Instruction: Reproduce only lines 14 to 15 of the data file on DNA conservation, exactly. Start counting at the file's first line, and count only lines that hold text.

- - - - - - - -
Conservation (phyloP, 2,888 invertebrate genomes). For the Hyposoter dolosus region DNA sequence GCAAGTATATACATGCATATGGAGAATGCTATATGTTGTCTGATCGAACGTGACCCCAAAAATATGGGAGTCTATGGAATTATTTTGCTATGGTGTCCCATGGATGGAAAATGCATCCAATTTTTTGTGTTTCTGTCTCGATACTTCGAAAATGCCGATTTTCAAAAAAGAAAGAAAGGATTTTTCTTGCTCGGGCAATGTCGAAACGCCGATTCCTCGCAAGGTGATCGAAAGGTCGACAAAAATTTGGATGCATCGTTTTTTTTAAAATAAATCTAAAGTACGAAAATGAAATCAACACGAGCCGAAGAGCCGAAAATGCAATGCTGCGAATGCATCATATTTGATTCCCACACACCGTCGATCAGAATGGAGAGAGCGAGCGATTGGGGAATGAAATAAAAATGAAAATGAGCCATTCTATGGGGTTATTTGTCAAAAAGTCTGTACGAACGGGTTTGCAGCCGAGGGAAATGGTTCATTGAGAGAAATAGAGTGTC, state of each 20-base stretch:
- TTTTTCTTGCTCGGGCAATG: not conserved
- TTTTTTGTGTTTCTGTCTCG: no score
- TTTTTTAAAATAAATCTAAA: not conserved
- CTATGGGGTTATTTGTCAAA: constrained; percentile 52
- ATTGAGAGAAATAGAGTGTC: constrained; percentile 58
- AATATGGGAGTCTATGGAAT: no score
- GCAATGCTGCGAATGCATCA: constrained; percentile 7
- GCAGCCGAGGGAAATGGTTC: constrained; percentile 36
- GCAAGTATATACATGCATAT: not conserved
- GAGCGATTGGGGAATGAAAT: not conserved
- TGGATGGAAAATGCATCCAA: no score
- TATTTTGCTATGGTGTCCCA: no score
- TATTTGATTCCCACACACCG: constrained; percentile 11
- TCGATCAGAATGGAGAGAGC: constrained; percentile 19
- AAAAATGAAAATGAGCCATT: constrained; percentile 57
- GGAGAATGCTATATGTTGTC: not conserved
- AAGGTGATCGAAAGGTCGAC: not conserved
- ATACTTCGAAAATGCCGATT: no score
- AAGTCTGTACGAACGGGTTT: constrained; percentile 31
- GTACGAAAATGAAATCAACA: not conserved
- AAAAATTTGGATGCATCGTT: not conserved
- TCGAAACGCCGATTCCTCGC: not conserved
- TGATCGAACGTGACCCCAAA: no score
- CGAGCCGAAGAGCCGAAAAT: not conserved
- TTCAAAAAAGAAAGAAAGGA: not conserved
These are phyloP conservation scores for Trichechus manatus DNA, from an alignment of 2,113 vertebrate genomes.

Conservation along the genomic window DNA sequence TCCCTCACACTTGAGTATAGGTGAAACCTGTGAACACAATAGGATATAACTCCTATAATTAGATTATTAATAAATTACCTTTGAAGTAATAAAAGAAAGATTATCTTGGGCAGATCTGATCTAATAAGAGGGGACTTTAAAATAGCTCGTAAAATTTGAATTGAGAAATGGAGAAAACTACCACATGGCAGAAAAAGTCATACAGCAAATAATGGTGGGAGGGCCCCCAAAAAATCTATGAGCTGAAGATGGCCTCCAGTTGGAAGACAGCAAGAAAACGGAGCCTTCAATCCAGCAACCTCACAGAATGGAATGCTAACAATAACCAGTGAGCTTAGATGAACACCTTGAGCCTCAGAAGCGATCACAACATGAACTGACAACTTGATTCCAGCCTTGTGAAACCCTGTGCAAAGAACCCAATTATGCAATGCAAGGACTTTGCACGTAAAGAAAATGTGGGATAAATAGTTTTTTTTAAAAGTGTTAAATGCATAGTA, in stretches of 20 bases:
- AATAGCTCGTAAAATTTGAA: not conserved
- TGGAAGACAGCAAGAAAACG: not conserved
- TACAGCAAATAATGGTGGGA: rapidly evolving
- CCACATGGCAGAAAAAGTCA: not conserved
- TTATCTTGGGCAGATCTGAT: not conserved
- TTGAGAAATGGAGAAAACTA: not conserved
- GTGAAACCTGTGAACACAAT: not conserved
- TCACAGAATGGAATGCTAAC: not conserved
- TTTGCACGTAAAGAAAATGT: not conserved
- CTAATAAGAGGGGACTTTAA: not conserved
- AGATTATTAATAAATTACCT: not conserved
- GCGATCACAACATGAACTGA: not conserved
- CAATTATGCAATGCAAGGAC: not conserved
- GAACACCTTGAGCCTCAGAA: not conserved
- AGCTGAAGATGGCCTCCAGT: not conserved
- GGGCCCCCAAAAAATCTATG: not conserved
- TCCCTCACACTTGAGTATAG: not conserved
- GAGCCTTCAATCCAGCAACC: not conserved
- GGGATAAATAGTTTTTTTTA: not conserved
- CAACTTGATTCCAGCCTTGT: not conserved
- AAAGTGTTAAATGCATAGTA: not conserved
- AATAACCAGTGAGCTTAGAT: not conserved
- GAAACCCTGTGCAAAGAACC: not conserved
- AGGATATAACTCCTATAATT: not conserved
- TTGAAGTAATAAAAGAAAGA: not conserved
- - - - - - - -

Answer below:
- TATTTGATTCCCACACACCG: constrained; percentile 11
- TCGATCAGAATGGAGAGAGC: constrained; percentile 19